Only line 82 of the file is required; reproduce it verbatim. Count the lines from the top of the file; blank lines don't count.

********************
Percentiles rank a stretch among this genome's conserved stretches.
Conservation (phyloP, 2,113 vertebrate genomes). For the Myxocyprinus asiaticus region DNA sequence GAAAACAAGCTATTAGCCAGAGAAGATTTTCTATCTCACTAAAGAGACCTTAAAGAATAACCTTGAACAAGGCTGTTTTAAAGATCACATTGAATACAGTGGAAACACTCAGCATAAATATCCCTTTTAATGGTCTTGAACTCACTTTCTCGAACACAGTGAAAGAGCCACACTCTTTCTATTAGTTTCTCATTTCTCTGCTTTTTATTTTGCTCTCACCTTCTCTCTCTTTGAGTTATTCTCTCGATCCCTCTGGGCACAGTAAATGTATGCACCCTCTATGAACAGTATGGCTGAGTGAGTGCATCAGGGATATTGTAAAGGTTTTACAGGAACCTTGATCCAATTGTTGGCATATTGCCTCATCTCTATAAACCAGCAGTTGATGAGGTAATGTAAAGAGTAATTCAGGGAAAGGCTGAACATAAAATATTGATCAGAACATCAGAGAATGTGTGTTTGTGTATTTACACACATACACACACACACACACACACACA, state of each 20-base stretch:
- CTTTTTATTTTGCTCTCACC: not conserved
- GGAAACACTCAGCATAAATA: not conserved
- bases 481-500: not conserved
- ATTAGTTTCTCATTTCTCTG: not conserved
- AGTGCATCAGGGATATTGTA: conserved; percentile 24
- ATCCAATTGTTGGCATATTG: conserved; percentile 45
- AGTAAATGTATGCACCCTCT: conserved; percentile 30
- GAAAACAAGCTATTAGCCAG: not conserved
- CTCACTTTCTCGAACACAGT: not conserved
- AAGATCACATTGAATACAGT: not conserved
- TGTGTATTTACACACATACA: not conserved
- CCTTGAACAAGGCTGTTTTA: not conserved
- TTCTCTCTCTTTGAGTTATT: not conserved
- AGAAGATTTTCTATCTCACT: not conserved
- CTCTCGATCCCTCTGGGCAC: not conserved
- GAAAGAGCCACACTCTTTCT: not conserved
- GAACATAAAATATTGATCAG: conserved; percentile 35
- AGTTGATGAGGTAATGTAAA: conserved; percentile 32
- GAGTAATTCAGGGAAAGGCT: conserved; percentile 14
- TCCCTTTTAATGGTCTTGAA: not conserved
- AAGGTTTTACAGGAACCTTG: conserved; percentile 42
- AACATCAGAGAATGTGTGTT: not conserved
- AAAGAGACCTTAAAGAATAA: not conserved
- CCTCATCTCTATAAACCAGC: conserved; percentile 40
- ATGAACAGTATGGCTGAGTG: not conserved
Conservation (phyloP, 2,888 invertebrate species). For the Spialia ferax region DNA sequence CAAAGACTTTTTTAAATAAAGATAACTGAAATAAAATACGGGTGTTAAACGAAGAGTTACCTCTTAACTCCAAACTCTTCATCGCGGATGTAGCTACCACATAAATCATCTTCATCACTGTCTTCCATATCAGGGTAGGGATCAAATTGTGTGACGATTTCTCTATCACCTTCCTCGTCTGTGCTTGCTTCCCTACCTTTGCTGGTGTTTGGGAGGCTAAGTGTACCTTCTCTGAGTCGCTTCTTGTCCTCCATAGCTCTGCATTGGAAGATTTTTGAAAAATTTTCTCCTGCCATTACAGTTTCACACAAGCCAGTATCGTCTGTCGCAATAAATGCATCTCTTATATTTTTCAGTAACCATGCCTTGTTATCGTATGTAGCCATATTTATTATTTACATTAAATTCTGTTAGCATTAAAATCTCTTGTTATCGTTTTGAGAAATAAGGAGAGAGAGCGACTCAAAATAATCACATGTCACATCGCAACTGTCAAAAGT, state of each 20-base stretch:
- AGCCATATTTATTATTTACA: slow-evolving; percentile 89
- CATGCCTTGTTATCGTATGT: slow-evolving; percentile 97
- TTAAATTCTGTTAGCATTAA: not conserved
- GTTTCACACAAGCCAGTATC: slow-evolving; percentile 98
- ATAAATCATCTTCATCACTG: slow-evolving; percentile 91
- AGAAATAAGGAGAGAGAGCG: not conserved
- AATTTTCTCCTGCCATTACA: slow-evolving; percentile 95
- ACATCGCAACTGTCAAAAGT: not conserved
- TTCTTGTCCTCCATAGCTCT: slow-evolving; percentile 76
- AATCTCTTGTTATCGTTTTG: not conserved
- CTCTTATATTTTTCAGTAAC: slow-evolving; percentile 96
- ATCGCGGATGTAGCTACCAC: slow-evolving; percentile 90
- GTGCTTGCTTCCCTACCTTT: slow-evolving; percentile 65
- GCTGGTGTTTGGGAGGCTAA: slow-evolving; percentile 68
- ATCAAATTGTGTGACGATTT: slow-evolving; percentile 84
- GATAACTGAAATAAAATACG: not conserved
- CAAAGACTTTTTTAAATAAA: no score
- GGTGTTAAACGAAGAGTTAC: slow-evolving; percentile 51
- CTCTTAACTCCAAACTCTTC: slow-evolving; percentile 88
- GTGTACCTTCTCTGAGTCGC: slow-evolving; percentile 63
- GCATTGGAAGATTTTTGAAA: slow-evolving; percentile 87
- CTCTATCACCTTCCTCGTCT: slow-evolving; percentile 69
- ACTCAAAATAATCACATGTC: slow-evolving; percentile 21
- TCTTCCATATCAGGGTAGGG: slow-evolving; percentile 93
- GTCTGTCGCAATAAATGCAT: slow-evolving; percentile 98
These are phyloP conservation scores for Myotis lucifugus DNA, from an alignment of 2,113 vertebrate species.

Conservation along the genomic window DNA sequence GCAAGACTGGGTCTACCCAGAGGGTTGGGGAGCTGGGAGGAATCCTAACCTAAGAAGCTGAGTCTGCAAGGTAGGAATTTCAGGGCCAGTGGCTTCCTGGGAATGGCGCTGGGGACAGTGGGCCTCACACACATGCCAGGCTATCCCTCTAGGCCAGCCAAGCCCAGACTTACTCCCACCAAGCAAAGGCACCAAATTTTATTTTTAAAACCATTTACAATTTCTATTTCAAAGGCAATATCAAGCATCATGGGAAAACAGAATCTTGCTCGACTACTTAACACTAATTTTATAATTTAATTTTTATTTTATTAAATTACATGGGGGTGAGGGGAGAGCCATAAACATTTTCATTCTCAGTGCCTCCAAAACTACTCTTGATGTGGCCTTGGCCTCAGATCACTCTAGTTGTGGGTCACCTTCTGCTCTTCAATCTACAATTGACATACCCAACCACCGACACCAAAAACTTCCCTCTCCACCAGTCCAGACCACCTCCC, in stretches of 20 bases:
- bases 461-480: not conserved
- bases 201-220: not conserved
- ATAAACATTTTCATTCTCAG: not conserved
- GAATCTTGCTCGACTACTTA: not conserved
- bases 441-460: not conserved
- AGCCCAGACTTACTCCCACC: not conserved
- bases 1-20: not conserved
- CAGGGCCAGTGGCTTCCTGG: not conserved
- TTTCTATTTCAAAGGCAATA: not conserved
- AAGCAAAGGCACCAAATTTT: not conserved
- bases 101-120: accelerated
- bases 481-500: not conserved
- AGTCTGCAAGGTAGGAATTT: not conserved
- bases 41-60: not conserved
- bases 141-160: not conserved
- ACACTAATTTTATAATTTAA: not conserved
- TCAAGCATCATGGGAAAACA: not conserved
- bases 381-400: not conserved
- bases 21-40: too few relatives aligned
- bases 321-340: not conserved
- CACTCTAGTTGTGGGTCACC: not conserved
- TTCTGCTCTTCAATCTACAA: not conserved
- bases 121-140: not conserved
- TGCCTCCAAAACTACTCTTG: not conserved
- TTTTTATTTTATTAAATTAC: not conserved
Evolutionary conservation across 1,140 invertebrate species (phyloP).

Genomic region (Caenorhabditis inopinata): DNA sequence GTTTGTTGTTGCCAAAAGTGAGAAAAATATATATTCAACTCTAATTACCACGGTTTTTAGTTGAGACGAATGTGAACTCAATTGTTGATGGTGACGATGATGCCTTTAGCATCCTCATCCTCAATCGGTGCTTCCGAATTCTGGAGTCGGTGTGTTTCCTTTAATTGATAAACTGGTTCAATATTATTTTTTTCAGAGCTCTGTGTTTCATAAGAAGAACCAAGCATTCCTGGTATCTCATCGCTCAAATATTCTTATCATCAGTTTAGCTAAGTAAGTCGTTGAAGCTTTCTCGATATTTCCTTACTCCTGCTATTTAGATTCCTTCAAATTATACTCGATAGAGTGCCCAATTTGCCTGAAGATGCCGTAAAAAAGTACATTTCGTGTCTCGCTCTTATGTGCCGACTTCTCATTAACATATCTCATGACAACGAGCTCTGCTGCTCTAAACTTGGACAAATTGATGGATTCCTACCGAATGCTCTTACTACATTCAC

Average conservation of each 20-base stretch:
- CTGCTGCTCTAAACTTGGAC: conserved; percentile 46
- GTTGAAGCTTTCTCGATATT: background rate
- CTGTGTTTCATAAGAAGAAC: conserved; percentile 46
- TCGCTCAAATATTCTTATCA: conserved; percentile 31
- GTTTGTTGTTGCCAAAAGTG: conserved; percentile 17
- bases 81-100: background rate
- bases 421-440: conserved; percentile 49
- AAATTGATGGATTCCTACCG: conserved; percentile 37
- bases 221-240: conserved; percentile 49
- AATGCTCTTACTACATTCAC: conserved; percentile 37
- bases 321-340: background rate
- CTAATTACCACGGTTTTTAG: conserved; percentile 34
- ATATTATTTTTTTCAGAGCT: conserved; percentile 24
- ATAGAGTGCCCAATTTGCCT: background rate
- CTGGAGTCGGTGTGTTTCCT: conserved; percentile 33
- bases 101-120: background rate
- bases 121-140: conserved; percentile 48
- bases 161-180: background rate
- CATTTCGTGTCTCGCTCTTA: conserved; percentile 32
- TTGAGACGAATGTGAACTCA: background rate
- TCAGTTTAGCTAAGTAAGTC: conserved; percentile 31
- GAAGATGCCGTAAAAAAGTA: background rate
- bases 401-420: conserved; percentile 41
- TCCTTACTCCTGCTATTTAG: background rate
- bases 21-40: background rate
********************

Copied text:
Genomic region (Caenorhabditis inopinata): DNA sequence GTTTGTTGTTGCCAAAAGTGAGAAAAATATATATTCAACTCTAATTACCACGGTTTTTAGTTGAGACGAATGTGAACTCAATTGTTGATGGTGACGATGATGCCTTTAGCATCCTCATCCTCAATCGGTGCTTCCGAATTCTGGAGTCGGTGTGTTTCCTTTAATTGATAAACTGGTTCAATATTATTTTTTTCAGAGCTCTGTGTTTCATAAGAAGAACCAAGCATTCCTGGTATCTCATCGCTCAAATATTCTTATCATCAGTTTAGCTAAGTAAGTCGTTGAAGCTTTCTCGATATTTCCTTACTCCTGCTATTTAGATTCCTTCAAATTATACTCGATAGAGTGCCCAATTTGCCTGAAGATGCCGTAAAAAAGTACATTTCGTGTCTCGCTCTTATGTGCCGACTTCTCATTAACATATCTCATGACAACGAGCTCTGCTGCTCTAAACTTGGACAAATTGATGGATTCCTACCGAATGCTCTTACTACATTCAC